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Recyclable vs Compostable vs Biodegradable packaging - what's the difference?

  • 5 min read

Recyclable vs Compostable vs Biodegradable packaging - what's the difference?

Now that’s a really good question. These are words that are thrown around all the time, but what exactly do they mean? Aren’t they all pretty much the same thing?

Nope! In fact, they’re quite different. But they’re all related, as they all help us understand what can be done with a piece of packaging when you’re finished with it.

Here at Woohoo Body and Woohoo Skincare, we’re always on the hunt for eco-friendly alternatives to conventional petroleum-based plastic, and when weighing up any potential packaging option, these are the top 3 (of many!) things that we consider.

What is recyclable packaging?

Possibly the most common term when it comes to packaging is ‘recyclable’, so let’s start with this.

Recycling refers to the process of breaking down and reusing. Most of the time recyclable products are reprocessed into the same or a similar product, or are “downcycled”.

For example, tins can be crushed, shredded and melted in sheets, which are recycled into new tins. You’ll notice some of our products come in tins; like our Woohoo All Natural Deodorant Paste and our Woohoo Skincare Cloud 9 Deep Cleansing Balm. We love the fact its packaging is infinitely 100% recyclable – it doesn’t degrade over time!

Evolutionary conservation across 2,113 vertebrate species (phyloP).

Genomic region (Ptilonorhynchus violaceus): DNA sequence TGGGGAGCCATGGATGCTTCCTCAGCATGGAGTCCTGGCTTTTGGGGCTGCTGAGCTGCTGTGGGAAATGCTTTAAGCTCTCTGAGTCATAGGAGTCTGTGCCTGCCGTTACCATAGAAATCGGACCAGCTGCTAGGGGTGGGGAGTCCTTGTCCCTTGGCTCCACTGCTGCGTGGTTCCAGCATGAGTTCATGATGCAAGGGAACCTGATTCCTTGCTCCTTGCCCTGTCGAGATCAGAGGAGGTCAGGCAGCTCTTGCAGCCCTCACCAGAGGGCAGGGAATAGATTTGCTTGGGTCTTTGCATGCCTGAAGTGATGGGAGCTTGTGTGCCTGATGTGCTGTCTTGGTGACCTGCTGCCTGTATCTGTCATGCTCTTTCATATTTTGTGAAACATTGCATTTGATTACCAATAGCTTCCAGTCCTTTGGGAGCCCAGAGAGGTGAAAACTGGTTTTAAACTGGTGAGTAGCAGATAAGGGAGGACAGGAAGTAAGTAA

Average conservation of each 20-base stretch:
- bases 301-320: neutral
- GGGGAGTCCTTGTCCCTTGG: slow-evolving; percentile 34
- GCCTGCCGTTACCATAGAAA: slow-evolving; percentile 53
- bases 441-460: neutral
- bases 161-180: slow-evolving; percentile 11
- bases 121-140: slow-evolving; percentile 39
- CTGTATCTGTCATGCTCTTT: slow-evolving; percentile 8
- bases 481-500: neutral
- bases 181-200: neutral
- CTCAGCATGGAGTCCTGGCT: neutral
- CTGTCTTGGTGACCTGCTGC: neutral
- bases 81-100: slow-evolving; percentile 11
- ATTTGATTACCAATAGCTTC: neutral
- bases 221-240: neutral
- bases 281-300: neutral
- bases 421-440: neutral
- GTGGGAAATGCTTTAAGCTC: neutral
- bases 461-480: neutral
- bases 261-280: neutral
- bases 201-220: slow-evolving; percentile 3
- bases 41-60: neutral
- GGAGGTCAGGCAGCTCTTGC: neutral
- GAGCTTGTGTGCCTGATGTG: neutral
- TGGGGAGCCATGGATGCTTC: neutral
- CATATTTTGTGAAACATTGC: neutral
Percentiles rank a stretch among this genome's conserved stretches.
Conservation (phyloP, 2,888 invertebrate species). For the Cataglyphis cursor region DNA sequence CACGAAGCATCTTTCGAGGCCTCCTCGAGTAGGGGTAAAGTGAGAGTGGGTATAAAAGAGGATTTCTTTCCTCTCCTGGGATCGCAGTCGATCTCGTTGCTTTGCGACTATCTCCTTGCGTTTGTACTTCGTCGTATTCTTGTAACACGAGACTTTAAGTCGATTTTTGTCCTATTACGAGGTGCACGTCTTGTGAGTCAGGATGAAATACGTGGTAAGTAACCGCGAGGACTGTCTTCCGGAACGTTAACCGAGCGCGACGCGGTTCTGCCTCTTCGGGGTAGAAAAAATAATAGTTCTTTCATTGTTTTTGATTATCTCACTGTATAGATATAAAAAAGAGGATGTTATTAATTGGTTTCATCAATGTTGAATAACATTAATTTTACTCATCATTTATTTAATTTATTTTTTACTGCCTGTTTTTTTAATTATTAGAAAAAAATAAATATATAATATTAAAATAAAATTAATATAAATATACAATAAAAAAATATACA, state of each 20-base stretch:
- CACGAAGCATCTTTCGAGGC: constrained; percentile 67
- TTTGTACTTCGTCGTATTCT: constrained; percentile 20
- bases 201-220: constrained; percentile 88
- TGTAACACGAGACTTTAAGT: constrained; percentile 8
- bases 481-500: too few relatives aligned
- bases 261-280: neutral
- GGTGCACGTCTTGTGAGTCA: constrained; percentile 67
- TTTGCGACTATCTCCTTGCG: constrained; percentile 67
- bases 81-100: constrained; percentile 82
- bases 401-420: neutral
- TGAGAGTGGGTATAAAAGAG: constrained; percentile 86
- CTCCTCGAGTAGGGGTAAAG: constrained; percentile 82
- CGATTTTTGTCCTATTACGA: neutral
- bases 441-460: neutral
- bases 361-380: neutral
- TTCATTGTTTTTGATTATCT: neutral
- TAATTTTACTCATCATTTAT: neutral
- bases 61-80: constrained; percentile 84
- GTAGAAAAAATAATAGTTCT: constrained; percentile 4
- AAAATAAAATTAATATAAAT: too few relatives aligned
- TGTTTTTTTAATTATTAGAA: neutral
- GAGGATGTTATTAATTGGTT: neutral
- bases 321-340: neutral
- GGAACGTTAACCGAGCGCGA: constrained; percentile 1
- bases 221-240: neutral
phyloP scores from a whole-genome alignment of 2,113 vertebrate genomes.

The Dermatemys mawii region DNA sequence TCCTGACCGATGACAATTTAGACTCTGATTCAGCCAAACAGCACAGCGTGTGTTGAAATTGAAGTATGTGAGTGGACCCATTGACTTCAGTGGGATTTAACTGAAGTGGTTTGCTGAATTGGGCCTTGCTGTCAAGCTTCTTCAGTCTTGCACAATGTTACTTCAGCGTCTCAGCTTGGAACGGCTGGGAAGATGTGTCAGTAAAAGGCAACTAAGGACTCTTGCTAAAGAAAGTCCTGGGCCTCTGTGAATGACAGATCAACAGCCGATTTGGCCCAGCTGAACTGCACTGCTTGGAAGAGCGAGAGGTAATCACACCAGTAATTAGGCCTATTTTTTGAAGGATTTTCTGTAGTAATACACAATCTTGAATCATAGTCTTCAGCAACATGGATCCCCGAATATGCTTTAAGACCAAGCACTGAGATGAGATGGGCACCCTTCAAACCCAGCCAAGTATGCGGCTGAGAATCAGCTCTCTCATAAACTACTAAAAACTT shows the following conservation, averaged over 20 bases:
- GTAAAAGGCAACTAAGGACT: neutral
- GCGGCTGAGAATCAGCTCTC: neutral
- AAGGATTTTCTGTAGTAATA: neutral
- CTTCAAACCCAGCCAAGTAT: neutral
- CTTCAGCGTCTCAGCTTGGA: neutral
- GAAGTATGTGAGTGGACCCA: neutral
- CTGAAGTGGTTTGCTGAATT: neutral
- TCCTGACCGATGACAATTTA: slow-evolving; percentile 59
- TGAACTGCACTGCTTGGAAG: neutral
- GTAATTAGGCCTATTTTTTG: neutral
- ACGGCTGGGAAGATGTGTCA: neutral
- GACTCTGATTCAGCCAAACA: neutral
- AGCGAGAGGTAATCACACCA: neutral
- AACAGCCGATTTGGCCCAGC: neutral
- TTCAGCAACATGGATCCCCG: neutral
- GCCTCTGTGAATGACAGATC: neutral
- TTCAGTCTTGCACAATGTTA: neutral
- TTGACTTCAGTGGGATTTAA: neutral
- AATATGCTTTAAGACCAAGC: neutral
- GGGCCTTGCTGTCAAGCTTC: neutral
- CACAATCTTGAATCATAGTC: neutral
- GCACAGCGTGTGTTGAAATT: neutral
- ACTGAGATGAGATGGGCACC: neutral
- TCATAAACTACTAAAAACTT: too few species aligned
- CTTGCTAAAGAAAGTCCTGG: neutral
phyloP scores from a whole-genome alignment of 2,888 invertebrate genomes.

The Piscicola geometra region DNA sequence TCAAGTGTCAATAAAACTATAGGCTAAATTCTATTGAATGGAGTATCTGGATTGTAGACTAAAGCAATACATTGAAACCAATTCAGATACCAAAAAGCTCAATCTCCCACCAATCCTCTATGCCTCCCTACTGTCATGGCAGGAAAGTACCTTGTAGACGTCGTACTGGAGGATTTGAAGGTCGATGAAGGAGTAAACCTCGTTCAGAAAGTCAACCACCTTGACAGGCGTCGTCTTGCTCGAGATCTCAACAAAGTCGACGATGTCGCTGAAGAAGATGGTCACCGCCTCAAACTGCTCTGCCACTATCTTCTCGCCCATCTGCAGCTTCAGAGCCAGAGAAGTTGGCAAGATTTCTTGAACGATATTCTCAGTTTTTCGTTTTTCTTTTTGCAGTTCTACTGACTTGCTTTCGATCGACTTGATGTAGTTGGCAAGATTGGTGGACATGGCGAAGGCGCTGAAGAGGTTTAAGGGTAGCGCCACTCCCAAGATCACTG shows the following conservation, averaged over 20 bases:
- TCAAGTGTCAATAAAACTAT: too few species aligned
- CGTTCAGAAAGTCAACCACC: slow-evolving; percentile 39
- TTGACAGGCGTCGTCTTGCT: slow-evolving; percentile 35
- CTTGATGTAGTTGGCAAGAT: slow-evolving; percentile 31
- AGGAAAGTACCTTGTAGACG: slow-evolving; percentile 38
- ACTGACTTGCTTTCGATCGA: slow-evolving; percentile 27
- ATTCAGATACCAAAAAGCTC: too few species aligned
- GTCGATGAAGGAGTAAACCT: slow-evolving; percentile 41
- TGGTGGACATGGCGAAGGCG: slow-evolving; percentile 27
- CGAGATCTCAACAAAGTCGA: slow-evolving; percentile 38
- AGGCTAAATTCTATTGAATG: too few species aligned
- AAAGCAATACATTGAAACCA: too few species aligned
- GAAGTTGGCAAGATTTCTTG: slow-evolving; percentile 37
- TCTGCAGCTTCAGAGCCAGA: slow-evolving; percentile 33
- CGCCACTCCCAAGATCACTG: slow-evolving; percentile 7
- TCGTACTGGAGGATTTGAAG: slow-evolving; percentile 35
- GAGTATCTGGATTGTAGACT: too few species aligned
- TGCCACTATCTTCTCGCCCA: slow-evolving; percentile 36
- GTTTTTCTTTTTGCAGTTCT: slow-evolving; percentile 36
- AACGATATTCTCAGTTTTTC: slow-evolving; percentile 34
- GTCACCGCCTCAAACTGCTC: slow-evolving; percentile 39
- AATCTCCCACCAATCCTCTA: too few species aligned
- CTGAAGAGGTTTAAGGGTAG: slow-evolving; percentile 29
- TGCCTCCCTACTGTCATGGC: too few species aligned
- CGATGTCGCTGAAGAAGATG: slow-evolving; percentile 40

Materials such as cardboard and paper are also awesome to recycle. They are pulped or shredded to break down the fibres. The fibres are then blended with another material to create a stronger pulp and filtered to remove debris (like glue and leftover tape). Finally, the recycled pulp is dried and reformed into solid sheets—ready to be made into recycled cardboard or paper.

Plastic is a little tricky though; when it’s recycled it generally creates a lower quality product. Essentially, this is because when plastic is melted down its molecular structure gets damaged and it’s not as strong.

Ever noticed that a recyclable water bottle feels a lot different to a conventional plastic bottle? This is precisely why. And this is where downcycling comes in.

Once a plastic bottle has been through the recycling system a few times and has lost its strength, it can be downcycled by turning it into something else, like carpet, fleece, or even park benches.

Sure, it’s great that plastic can be recycled but, sadly, this is only a short-term option. There are limits to how many times the process can be done. Eventually, the molecules become so irreversibly damaged that the product ends up in landfill.

At Woohoo and Woohoo Skincare, we choose to use recycled plastic over traditional plastic wherever possible. If we can keep the rubbish out of landfill for as long as possible, that’s a positive. We also put biodegradable enzymes in our plastic packaging where we can – this ensures that they break down much faster than other plastics.

Another plus for the plastic bottles we use is that they are 100% post-consumer recycled PET plastic and manufactured right here in NSW in a carbon neutral facility. So, not only are we supporting another small business but also we’re saving resources by not importing packaging from across the globe.

What is compostable packaging?

Compostable packaging is made from plant materials, rather than mineral oil. This means the products can fully ‘compost’ into the earth without giving off unhealthy toxins.

Sounds simple, but there is a bit of science needed and not all compostable items are created equal. While some items – usually referred to as “Home Compostable” – will break down in your garden, some compostable items need very specific conditions to fully break down (these are referred to as “Commercially Compostable”).